At Home: Government-brand beer gets controversy brewing
In an effort to stop people from crossing the border to buy discount beer, the New Brunswick government has launched its own brand of suds. But the subsidized brew has many people upset, including ?local brewers and at least one Quebec business owner,? as the CBC reports.
Selection Lager and Light are the new beers being brewed exclusively for the New Brunswick Liquor Corp. (NBLC), which is a Crown corporation. Moosehead Breweries, based in Saint John, are doing the brewing.
In January, NBLC’s president Dana Clendenning told a legislative committee that the corporation was losing about $12 million in sales a year. By crossing the border to Quebec, beer drinkers in New Brunswick can buy ?24 cans of beer for as little as $25.? In contrast, the lowest allowable price in NB is 12 cans for $18.67. The province sets minimum prices on alcohol as part of a social responsibility program.
Many business owners, including microbreweries, claim that the move is unfair competition, especially given the size of NBLC, which had nearly $380 million in sales during the last fiscal year. As Shaun Fraser, president of Moncton’s Pumphouse Brewery, told reporters, ?For the government to put one of their Crown corporations in direct competition or in business with their own citizens and their own entrepreneurs, you know, I mean whose money are they playing with when they do this??
In Foreign News: Casino fined for giving free chips to gambling addict
Australia’s Crown Casino has been fined $15,000 for giving $500,000 in free chips to a chronic gambler during a ?marathon binge? at the casino’s baccarat tables.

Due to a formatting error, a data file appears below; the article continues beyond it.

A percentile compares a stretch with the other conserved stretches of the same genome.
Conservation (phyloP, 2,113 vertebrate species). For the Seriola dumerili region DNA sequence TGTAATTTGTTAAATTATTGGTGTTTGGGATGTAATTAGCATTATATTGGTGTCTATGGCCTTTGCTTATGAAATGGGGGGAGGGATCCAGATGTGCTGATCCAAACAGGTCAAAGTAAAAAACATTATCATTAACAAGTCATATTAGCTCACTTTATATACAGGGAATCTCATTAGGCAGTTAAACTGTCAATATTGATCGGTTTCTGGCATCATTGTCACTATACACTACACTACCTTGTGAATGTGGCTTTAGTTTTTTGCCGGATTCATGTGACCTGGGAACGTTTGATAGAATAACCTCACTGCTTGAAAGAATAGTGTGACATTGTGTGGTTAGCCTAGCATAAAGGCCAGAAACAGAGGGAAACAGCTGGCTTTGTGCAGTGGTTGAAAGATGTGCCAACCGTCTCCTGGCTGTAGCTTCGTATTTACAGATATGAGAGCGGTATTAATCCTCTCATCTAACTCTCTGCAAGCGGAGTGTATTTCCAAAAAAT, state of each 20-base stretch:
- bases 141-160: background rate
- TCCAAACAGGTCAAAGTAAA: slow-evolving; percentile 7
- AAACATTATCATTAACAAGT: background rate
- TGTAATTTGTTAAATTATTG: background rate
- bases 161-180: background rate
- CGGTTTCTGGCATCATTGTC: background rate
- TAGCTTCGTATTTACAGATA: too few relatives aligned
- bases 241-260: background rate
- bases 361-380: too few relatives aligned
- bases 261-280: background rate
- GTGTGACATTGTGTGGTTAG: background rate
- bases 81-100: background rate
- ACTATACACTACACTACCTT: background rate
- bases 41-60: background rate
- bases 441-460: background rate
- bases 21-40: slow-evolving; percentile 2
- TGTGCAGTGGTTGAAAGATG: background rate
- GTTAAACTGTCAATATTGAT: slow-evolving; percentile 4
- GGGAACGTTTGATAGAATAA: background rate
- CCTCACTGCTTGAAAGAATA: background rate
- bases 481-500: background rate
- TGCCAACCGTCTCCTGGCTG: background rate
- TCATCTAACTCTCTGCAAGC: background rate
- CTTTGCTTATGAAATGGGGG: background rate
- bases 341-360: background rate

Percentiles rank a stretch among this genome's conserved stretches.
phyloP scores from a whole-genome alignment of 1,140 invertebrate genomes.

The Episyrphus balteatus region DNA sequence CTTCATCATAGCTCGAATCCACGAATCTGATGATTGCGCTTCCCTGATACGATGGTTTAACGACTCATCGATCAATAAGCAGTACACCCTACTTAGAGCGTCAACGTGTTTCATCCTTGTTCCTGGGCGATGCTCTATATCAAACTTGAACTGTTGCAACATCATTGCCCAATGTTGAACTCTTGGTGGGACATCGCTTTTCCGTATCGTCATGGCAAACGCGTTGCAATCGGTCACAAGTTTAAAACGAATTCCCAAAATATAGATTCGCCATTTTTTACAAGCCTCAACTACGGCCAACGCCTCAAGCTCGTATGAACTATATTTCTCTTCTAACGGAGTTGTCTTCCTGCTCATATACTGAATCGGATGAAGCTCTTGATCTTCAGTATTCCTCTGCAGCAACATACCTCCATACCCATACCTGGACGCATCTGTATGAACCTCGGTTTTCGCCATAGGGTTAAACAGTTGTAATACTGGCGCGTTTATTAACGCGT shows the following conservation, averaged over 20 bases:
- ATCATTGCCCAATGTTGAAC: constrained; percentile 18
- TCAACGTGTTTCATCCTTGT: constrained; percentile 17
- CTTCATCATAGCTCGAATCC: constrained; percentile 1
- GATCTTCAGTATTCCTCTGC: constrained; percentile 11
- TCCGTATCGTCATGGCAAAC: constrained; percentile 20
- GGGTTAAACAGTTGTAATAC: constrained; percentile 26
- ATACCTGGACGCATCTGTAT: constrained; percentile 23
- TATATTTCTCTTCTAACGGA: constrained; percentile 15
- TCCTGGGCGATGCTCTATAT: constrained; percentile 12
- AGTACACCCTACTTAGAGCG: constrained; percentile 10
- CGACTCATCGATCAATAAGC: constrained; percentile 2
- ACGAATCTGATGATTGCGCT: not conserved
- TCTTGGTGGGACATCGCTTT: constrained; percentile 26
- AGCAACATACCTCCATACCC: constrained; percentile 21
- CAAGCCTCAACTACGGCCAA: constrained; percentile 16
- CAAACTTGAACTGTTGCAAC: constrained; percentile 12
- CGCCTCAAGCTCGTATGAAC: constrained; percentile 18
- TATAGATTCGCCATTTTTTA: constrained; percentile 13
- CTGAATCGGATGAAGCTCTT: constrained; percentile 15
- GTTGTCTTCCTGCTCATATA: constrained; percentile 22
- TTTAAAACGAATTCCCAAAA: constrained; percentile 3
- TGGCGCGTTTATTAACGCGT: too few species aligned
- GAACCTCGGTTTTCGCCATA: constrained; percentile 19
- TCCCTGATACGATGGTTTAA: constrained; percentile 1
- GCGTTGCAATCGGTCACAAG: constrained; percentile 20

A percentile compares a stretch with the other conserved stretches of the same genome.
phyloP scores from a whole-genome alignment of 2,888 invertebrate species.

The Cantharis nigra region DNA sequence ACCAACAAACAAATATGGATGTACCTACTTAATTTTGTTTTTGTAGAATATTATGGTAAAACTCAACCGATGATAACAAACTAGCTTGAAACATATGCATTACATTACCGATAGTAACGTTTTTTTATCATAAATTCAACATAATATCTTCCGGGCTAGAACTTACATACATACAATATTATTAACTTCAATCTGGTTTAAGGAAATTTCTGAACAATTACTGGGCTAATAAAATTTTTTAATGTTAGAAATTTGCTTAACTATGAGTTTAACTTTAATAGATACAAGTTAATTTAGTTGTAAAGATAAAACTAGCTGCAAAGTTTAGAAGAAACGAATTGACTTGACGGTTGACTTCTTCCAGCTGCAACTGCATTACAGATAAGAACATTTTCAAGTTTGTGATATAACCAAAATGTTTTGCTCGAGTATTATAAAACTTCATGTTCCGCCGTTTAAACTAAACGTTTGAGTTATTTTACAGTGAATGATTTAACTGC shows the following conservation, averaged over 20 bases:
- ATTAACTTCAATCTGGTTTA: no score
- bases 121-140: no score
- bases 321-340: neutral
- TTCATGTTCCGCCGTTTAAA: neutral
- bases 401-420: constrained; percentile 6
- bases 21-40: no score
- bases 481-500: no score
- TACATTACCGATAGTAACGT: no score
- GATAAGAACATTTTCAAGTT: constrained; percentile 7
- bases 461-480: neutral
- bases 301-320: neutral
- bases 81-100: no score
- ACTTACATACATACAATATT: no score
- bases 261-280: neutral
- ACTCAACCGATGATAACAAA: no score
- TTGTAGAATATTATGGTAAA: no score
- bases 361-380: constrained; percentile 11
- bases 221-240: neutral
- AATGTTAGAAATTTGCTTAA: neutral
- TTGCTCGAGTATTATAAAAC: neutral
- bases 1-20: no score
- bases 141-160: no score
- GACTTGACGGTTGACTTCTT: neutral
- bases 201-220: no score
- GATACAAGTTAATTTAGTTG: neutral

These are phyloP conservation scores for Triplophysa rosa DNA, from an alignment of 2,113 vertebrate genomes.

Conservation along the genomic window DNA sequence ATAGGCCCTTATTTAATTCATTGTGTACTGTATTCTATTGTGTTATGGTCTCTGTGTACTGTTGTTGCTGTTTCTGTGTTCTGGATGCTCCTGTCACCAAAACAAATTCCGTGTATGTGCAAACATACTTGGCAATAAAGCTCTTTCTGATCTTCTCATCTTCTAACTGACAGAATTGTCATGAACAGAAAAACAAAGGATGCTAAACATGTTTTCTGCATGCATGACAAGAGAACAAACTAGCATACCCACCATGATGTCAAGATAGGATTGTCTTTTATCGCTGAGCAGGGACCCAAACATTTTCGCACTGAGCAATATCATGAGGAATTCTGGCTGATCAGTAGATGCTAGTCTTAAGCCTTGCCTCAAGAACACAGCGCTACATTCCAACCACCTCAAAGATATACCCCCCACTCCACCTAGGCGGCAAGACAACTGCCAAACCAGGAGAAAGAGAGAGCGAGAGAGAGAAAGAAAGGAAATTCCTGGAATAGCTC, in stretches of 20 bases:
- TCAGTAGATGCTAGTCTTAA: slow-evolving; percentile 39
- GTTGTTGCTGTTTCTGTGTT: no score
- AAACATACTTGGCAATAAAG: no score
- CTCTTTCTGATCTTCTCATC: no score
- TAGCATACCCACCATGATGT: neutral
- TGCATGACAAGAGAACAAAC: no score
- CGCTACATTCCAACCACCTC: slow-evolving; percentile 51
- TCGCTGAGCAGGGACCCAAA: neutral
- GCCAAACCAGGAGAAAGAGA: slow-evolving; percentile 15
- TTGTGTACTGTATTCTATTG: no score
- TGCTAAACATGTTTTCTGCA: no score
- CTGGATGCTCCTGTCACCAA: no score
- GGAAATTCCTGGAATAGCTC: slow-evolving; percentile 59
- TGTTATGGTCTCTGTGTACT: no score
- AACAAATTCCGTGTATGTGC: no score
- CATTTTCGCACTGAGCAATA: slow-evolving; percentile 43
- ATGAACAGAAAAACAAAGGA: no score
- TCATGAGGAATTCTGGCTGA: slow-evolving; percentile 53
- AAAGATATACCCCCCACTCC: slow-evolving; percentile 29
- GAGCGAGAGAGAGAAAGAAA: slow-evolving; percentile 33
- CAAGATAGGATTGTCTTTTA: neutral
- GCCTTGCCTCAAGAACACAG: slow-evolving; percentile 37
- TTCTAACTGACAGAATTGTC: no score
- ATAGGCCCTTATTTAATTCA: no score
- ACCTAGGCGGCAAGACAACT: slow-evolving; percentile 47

Along with the fine, The Age reports that gambling addict Harry Kakavas ?is suing Crown for more than $50 million.? Kakavas had been playing in one of the casino’s private salons when he ran out of money. Although gambling regulations prohibit gaming chips from being given out unless they’ve been paid for, casino staff gave Kakavas free chips three times. Reporters were told that a senior employee at the Crown authorized the chips to be handed out.
Beginning in 2005, Kakavas had allegedly lost $30 million at Crown’s baccarat tables in a ?14-month gambling spree.? His lawsuit alleges that the casino’s management repeatedly tempted him back to gamble, even though he had banned himself from the casino in the past.
At least one observer objects to the fine as being too light. Mark Zirnsak, Chairman of Inter-Church Gambling Taskforce, told reporters, ?This strikes us as a trivial penalty on the operation the size of Crown and does highlight the need for tougher penalties for these levels of serious breach.?